Palestinian President Mahmoud Abbas announced that he was no longer bound by agreements signed with Israel in May, stating, “The Palestine Liberation Organization and the State of Palestine are absolved, as of today, of all the agreements and understandings with the American and Israeli governments and of all the obligations based on these understandings and agreements, including security ones.” Nearly a month later, after initial casting about and uncertainty, a new status quo is emerging. The current indirect cooperation includes continued security alerts from Israel to the Palestinian Authority, but hardly any in the opposite direction. It also includes extra care to prevent friction between the two sides’ security forces.
After Abbas’ May 19 announcement, his associates clarified that it includes security coordination with the IDF and the Shin Bet, which for years has helped thwart terror attacks by organizations like Hamas, Islamic Jihad and others.
It must be noted that this security coordination protected not only Israelis, but also the Palestinian Authority and Abbas himself. For example, in 2006, according to the British Sunday Times, the Shin Bet shared information on the intention of a Hamas terror cell to target Abbas and prevented the overthrow of his regime.
It’s in the Palestinians’ interest to show that they will continue to prevent terror attacks against Israel and in general and that they will maintain control. Hussein al-Sheikh, a senior Palestinian Authority official responsible for relations with Israel, said in an interview with The New York Times: “We are … not fools, and we don’t want chaos. We are pragmatic. We don’t want things to reach a point of no return. … We will prevent violence and chaos. We will not allow bloodshed. That is a strategic decision.”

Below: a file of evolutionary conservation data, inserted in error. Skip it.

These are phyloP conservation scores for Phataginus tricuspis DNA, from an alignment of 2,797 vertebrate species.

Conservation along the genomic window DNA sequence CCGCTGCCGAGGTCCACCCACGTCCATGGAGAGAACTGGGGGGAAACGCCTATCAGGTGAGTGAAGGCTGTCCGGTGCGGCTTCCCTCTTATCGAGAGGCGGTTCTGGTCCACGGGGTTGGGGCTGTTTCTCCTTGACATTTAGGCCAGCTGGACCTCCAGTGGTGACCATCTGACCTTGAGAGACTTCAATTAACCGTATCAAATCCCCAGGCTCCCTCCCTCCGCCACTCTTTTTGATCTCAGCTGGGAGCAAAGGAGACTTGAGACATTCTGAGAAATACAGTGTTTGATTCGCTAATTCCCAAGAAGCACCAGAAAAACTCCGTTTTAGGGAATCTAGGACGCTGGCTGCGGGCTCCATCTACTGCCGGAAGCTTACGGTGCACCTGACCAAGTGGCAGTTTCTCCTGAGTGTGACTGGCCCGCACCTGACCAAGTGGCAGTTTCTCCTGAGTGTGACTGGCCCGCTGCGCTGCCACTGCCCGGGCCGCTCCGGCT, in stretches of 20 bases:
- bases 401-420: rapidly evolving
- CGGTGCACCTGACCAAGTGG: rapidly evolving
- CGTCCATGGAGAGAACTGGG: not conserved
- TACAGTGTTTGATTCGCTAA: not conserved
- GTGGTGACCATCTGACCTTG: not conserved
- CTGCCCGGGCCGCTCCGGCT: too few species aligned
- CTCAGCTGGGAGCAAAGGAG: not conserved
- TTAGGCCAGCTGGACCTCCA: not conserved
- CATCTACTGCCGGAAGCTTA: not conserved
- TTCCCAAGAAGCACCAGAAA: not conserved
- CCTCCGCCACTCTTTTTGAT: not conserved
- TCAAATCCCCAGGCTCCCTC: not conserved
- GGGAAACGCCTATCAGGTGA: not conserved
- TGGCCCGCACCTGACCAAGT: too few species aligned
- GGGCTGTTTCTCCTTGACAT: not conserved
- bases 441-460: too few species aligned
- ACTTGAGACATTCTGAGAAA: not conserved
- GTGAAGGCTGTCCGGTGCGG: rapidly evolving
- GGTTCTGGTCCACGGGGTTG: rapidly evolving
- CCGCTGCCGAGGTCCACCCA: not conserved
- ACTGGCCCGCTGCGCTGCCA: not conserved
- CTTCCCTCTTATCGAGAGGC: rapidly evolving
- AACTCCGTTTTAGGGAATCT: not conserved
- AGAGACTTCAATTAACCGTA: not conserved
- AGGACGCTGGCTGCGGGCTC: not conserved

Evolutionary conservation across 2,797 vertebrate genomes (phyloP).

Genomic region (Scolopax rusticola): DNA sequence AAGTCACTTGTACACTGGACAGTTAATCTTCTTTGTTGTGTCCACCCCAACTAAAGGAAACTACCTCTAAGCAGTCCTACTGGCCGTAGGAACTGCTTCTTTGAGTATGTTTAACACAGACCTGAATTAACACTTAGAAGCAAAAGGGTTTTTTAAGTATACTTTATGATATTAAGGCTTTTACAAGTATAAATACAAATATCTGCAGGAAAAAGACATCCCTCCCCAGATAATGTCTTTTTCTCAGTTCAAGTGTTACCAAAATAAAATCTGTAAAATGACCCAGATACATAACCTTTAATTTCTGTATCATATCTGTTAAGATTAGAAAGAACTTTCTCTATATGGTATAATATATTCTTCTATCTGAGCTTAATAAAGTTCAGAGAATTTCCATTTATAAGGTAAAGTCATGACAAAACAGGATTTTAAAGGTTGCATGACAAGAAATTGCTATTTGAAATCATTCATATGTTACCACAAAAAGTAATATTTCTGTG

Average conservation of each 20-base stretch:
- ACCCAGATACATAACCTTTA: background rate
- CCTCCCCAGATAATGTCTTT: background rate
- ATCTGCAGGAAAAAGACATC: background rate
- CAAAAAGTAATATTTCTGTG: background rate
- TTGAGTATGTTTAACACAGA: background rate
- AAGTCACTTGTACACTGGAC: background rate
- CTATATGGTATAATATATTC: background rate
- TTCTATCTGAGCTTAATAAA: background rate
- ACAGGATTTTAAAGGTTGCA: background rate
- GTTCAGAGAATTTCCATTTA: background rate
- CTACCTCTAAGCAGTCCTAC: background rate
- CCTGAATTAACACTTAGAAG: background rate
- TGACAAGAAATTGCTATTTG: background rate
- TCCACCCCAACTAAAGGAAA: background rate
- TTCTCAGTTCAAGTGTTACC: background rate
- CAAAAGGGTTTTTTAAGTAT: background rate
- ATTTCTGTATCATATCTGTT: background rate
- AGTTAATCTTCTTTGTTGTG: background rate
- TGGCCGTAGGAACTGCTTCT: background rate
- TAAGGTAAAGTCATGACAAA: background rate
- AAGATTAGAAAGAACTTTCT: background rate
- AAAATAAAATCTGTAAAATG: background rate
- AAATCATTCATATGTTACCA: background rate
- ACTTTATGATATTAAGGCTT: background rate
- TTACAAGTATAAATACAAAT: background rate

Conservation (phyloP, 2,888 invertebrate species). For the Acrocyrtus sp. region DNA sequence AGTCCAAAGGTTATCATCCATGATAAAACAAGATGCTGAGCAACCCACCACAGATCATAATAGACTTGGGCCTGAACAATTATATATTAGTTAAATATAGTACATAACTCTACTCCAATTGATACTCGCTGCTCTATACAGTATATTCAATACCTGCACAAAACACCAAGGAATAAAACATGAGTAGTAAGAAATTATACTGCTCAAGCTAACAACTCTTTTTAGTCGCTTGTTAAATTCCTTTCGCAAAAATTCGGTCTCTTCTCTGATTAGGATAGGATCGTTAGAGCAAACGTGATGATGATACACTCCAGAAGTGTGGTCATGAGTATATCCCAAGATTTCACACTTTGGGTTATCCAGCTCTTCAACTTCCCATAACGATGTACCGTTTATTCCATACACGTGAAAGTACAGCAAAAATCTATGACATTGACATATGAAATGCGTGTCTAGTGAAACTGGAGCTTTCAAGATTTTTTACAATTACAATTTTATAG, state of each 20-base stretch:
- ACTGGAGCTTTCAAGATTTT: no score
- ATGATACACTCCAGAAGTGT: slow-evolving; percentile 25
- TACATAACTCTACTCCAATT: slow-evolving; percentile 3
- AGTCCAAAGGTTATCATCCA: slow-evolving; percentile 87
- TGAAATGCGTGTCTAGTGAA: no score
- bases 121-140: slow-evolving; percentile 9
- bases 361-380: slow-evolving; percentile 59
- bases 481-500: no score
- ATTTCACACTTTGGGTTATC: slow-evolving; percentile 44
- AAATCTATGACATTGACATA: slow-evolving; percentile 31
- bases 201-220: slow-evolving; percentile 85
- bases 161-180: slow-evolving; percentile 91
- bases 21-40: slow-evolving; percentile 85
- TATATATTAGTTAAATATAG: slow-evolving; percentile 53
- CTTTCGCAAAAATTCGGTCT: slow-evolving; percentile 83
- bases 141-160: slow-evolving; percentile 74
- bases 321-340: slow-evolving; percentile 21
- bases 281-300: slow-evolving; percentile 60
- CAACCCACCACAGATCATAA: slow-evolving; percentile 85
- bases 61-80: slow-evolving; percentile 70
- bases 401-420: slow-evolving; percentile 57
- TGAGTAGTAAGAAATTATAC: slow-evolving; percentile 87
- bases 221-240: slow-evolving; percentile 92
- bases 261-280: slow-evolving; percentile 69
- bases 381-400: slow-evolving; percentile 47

A senior Palestinian security source told Al-Monitor on condition of anonymity, “We are determined to prevent violence and terror activities in our territory and we will protect any Israeli who enters Palestinian Authority areas.” He clarified that if an Israeli is found in distress in Palestinian Authority areas, the security forces would contact the Red Cross to have him or her returned to Israel and not act through coordination channels with the IDF. “Ending security coordination does not mean allowing violence and terror in our territories and we will not allow any forces to act with violence even at the friction points with the IDF and the settlers,” he emphasized. “But now we will do so without coordinating our moves with the IDF, and if necessary, we will coordinate with the Red Cross and transmit messages.”
Following Abbas’ guidance, the heads of the five Palestinian security forces requested clarification on the new mode of operation. At meeting with Abbas two days after the initial declaration, these leaders were instructed to refrain from direct contact with Israel, but to make sure that peace is maintained within Palestinian Authority areas. Any contact with Israel will be made through international organizations, primarily the Red Cross.